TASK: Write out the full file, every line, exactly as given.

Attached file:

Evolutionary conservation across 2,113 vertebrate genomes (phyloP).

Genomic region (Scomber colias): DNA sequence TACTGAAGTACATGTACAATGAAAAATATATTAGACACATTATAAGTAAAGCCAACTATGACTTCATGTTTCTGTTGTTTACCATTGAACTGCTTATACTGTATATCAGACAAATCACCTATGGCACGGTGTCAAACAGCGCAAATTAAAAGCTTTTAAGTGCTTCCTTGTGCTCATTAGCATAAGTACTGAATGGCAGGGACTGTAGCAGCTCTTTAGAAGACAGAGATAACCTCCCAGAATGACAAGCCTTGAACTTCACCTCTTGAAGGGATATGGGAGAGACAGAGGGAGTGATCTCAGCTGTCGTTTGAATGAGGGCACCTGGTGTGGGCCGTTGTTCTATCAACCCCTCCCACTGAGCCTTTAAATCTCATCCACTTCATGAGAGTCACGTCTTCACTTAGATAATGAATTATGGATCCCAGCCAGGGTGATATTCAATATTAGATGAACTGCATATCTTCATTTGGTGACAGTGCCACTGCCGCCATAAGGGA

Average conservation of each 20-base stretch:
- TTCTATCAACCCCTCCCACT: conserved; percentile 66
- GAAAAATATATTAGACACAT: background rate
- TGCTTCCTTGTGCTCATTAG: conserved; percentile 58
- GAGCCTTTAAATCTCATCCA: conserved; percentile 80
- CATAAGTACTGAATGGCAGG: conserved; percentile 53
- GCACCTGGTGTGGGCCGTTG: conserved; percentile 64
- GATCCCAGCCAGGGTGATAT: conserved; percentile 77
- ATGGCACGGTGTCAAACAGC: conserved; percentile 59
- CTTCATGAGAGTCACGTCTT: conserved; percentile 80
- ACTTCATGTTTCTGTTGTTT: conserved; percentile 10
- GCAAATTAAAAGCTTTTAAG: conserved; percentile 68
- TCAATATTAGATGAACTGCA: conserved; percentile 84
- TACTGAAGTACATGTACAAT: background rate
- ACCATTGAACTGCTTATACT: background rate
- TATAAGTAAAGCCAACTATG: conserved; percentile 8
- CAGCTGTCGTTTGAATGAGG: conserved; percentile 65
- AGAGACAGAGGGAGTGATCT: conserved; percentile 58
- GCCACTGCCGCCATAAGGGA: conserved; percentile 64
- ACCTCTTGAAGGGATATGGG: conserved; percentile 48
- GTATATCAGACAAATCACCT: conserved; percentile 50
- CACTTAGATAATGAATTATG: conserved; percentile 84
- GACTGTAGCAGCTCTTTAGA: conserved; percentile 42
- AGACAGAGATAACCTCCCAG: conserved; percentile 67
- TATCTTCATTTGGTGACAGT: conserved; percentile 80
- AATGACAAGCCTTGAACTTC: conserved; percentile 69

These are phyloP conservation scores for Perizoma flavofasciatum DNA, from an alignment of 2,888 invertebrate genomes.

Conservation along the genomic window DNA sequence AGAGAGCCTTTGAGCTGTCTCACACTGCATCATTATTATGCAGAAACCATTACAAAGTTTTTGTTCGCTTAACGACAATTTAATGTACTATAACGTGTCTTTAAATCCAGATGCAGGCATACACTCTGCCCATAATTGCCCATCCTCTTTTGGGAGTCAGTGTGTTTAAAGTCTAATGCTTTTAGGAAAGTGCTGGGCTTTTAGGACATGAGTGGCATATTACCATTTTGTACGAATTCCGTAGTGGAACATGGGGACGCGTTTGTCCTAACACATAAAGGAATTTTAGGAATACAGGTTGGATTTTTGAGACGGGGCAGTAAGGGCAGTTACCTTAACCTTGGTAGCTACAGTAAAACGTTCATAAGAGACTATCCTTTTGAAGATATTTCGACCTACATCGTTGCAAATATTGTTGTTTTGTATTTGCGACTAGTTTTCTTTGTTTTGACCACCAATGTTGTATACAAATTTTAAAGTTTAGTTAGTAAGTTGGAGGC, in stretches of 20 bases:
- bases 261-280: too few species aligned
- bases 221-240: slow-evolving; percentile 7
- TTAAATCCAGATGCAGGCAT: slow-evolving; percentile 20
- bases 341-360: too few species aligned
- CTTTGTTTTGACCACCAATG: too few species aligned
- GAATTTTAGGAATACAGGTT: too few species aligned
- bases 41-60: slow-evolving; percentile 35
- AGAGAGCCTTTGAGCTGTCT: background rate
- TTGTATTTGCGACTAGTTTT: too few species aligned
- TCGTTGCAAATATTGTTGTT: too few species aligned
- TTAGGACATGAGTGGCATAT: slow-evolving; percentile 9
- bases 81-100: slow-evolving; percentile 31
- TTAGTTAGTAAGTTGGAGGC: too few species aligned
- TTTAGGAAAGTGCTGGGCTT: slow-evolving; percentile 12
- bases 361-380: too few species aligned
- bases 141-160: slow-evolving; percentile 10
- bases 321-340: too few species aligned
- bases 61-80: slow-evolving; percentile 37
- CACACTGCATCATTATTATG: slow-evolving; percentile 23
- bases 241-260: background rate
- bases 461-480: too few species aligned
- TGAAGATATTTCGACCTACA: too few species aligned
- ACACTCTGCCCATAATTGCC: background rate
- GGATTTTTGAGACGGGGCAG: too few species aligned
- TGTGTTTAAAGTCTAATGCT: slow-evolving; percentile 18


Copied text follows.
Evolutionary conservation across 2,113 vertebrate genomes (phyloP).

Genomic region (Scomber colias): DNA sequence TACTGAAGTACATGTACAATGAAAAATATATTAGACACATTATAAGTAAAGCCAACTATGACTTCATGTTTCTGTTGTTTACCATTGAACTGCTTATACTGTATATCAGACAAATCACCTATGGCACGGTGTCAAACAGCGCAAATTAAAAGCTTTTAAGTGCTTCCTTGTGCTCATTAGCATAAGTACTGAATGGCAGGGACTGTAGCAGCTCTTTAGAAGACAGAGATAACCTCCCAGAATGACAAGCCTTGAACTTCACCTCTTGAAGGGATATGGGAGAGACAGAGGGAGTGATCTCAGCTGTCGTTTGAATGAGGGCACCTGGTGTGGGCCGTTGTTCTATCAACCCCTCCCACTGAGCCTTTAAATCTCATCCACTTCATGAGAGTCACGTCTTCACTTAGATAATGAATTATGGATCCCAGCCAGGGTGATATTCAATATTAGATGAACTGCATATCTTCATTTGGTGACAGTGCCACTGCCGCCATAAGGGA

Average conservation of each 20-base stretch:
- TTCTATCAACCCCTCCCACT: conserved; percentile 66
- GAAAAATATATTAGACACAT: background rate
- TGCTTCCTTGTGCTCATTAG: conserved; percentile 58
- GAGCCTTTAAATCTCATCCA: conserved; percentile 80
- CATAAGTACTGAATGGCAGG: conserved; percentile 53
- GCACCTGGTGTGGGCCGTTG: conserved; percentile 64
- GATCCCAGCCAGGGTGATAT: conserved; percentile 77
- ATGGCACGGTGTCAAACAGC: conserved; percentile 59
- CTTCATGAGAGTCACGTCTT: conserved; percentile 80
- ACTTCATGTTTCTGTTGTTT: conserved; percentile 10
- GCAAATTAAAAGCTTTTAAG: conserved; percentile 68
- TCAATATTAGATGAACTGCA: conserved; percentile 84
- TACTGAAGTACATGTACAAT: background rate
- ACCATTGAACTGCTTATACT: background rate
- TATAAGTAAAGCCAACTATG: conserved; percentile 8
- CAGCTGTCGTTTGAATGAGG: conserved; percentile 65
- AGAGACAGAGGGAGTGATCT: conserved; percentile 58
- GCCACTGCCGCCATAAGGGA: conserved; percentile 64
- ACCTCTTGAAGGGATATGGG: conserved; percentile 48
- GTATATCAGACAAATCACCT: conserved; percentile 50
- CACTTAGATAATGAATTATG: conserved; percentile 84
- GACTGTAGCAGCTCTTTAGA: conserved; percentile 42
- AGACAGAGATAACCTCCCAG: conserved; percentile 67
- TATCTTCATTTGGTGACAGT: conserved; percentile 80
- AATGACAAGCCTTGAACTTC: conserved; percentile 69

These are phyloP conservation scores for Perizoma flavofasciatum DNA, from an alignment of 2,888 invertebrate genomes.

Conservation along the genomic window DNA sequence AGAGAGCCTTTGAGCTGTCTCACACTGCATCATTATTATGCAGAAACCATTACAAAGTTTTTGTTCGCTTAACGACAATTTAATGTACTATAACGTGTCTTTAAATCCAGATGCAGGCATACACTCTGCCCATAATTGCCCATCCTCTTTTGGGAGTCAGTGTGTTTAAAGTCTAATGCTTTTAGGAAAGTGCTGGGCTTTTAGGACATGAGTGGCATATTACCATTTTGTACGAATTCCGTAGTGGAACATGGGGACGCGTTTGTCCTAACACATAAAGGAATTTTAGGAATACAGGTTGGATTTTTGAGACGGGGCAGTAAGGGCAGTTACCTTAACCTTGGTAGCTACAGTAAAACGTTCATAAGAGACTATCCTTTTGAAGATATTTCGACCTACATCGTTGCAAATATTGTTGTTTTGTATTTGCGACTAGTTTTCTTTGTTTTGACCACCAATGTTGTATACAAATTTTAAAGTTTAGTTAGTAAGTTGGAGGC, in stretches of 20 bases:
- bases 261-280: too few species aligned
- bases 221-240: slow-evolving; percentile 7
- TTAAATCCAGATGCAGGCAT: slow-evolving; percentile 20
- bases 341-360: too few species aligned
- CTTTGTTTTGACCACCAATG: too few species aligned
- GAATTTTAGGAATACAGGTT: too few species aligned
- bases 41-60: slow-evolving; percentile 35
- AGAGAGCCTTTGAGCTGTCT: background rate
- TTGTATTTGCGACTAGTTTT: too few species aligned
- TCGTTGCAAATATTGTTGTT: too few species aligned
- TTAGGACATGAGTGGCATAT: slow-evolving; percentile 9
- bases 81-100: slow-evolving; percentile 31
- TTAGTTAGTAAGTTGGAGGC: too few species aligned
- TTTAGGAAAGTGCTGGGCTT: slow-evolving; percentile 12
- bases 361-380: too few species aligned
- bases 141-160: slow-evolving; percentile 10
- bases 321-340: too few species aligned
- bases 61-80: slow-evolving; percentile 37
- CACACTGCATCATTATTATG: slow-evolving; percentile 23
- bases 241-260: background rate
- bases 461-480: too few species aligned
- TGAAGATATTTCGACCTACA: too few species aligned
- ACACTCTGCCCATAATTGCC: background rate
- GGATTTTTGAGACGGGGCAG: too few species aligned
- TGTGTTTAAAGTCTAATGCT: slow-evolving; percentile 18